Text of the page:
Branch Davidian leader David Koresh (right) is flanked by Perry Jones (left) and David Jones, at Mount Carmel, known locally at the time as Rodenville, following their 1988 trial for attempted murder.

The Waco Tribune-Herald’s coverage of the 1993 Branch Davidian siege is now available for free on the newspaper’s website, wacotrib.com.

More than 400 stories from the time period are available online for the first time, including complete day-by-day coverage of the 51-day siege that started with a raid and shootout that killed 10 Feb. 28, 1993, and ended with the fire that killed 77 and destroyed the cult’s compound on April 19, 1993.

The Trib’s Pulitzer Prize-nominated series “The Sinful Messiah,” which started the day before the raid, is also available. The seven-part series detailed and exposed cases of child abuse, sexual abuse of children and weapons violations in the Branch Davidian cult led by Vernon Howell, whom the world would come to know as David Koresh.

“What happened in 1993 has sparked more conspiracy theories than perhaps any other news event in modern history,” current Trib Editor Steve Boggs said. “With the 25th anniversary coming up, all those old theories will get fresh ink and air time, so we decided to give readers everywhere a chance to read what actually did happen.”

In addition to the Trib’s award-winning reporting on the raid, siege and fire, the site also features background stories on the Branch Davidian cult and its predecessors dating back to a 1959 end-of-the-world prophecy, as well as coverage of the 1994 trial of 11 Davidians who survived the fire.

“Most of these stories have never been online before,” Boggs said. “We literally had to transcribe them word for word from microfilm files. The staff from that time period did outstanding work under intense conditions. If you are looking for the complete story, this is where you’ll find it.”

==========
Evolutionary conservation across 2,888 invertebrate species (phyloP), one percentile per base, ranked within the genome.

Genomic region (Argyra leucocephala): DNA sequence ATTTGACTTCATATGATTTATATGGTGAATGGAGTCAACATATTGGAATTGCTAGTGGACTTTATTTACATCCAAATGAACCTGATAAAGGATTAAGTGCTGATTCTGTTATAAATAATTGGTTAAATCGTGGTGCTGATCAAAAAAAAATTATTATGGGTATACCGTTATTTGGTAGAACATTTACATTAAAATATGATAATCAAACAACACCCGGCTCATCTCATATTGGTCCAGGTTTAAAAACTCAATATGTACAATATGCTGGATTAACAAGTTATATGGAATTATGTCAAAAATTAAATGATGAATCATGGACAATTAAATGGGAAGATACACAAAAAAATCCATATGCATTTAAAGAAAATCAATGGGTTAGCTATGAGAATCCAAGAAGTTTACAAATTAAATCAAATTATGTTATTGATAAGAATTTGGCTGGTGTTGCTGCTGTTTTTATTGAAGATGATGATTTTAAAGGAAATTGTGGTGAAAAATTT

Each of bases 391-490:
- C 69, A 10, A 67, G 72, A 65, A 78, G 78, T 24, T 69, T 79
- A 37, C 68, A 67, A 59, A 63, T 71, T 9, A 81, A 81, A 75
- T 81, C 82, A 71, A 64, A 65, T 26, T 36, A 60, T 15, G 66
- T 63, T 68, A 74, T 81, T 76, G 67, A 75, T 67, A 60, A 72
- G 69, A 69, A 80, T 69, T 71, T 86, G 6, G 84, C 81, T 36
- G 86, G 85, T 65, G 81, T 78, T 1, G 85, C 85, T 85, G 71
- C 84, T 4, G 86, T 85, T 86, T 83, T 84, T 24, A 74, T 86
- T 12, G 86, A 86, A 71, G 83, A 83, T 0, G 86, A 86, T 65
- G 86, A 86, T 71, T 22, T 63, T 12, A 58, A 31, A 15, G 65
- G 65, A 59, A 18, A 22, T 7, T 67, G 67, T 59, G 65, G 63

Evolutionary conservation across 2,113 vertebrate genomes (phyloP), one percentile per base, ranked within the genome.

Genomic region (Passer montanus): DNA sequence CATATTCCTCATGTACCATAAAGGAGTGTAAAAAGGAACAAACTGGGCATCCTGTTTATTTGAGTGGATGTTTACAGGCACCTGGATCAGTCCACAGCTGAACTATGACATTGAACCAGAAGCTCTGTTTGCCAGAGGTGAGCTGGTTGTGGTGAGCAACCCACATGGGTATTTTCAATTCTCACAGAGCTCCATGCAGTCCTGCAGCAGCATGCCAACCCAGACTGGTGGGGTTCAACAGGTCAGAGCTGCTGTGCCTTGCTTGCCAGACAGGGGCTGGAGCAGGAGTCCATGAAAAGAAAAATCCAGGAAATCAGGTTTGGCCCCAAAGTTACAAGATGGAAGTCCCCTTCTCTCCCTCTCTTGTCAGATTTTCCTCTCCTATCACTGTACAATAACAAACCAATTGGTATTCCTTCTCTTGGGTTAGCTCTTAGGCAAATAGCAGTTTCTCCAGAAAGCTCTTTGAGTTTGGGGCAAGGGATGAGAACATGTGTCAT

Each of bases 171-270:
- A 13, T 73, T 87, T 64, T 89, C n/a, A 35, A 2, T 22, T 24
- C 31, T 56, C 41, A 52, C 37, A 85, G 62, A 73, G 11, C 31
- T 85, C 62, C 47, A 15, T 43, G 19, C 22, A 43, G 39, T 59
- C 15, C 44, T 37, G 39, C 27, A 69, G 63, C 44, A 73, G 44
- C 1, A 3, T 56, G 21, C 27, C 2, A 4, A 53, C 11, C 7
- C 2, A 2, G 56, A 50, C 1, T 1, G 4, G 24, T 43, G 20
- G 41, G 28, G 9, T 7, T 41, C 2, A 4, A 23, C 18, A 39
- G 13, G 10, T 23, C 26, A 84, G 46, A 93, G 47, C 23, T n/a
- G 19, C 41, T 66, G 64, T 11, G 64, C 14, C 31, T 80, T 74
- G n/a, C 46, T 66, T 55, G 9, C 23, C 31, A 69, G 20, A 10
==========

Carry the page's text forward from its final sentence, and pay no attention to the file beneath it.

Readers can access the page at wacotrib.com/branch.

“Over the years, the Trib has written thousands of stories about the Branch Davidians, both before Koresh and after. Eventually, we’ll have them all on the site,” Boggs said.

Read the Tribune-Herald's 7-part investigative series on the inner workings of the Branch Davidians. Hours after Part 2 appeared in print, the ATF raided the group's compound.

Read the Tribune-Herald’s account of the ATF raid on the Branch Davidian compound on Feb. 28, 1993. Four ATF agents and six in the compound were killed in the gunfight.

Read the daily news accounts of the 51-day siege at the Branch Davidian compound near Elk, which began Feb. 28 and lasted until April.

April 19 and beyond: FBI agents began inserting canisters of tear gas into the Branch Davidian compound in the early morning hours. By noon, it was on fire.

Federal officials left the compound site in late May 1993. As identifications of bodies continued, questions about the survivors, the compound and the cult itself began to emerge.

As the world began to take a critical look back at the events and legal proceedings continue, the ATF's bombshell report forces a shakeup at the top after the raid gone "tragically wrong."

In 1994, the surviving Davidians went on trial in San Antonio. Over six weeks, more than 140 witnesses testified, with the verdict coming just two days prior to the anniversary of the ATF raid.

The Rodenville shootout and the 1988 trial, the end of the world in 1959 and more stories from deep in the Trib archives.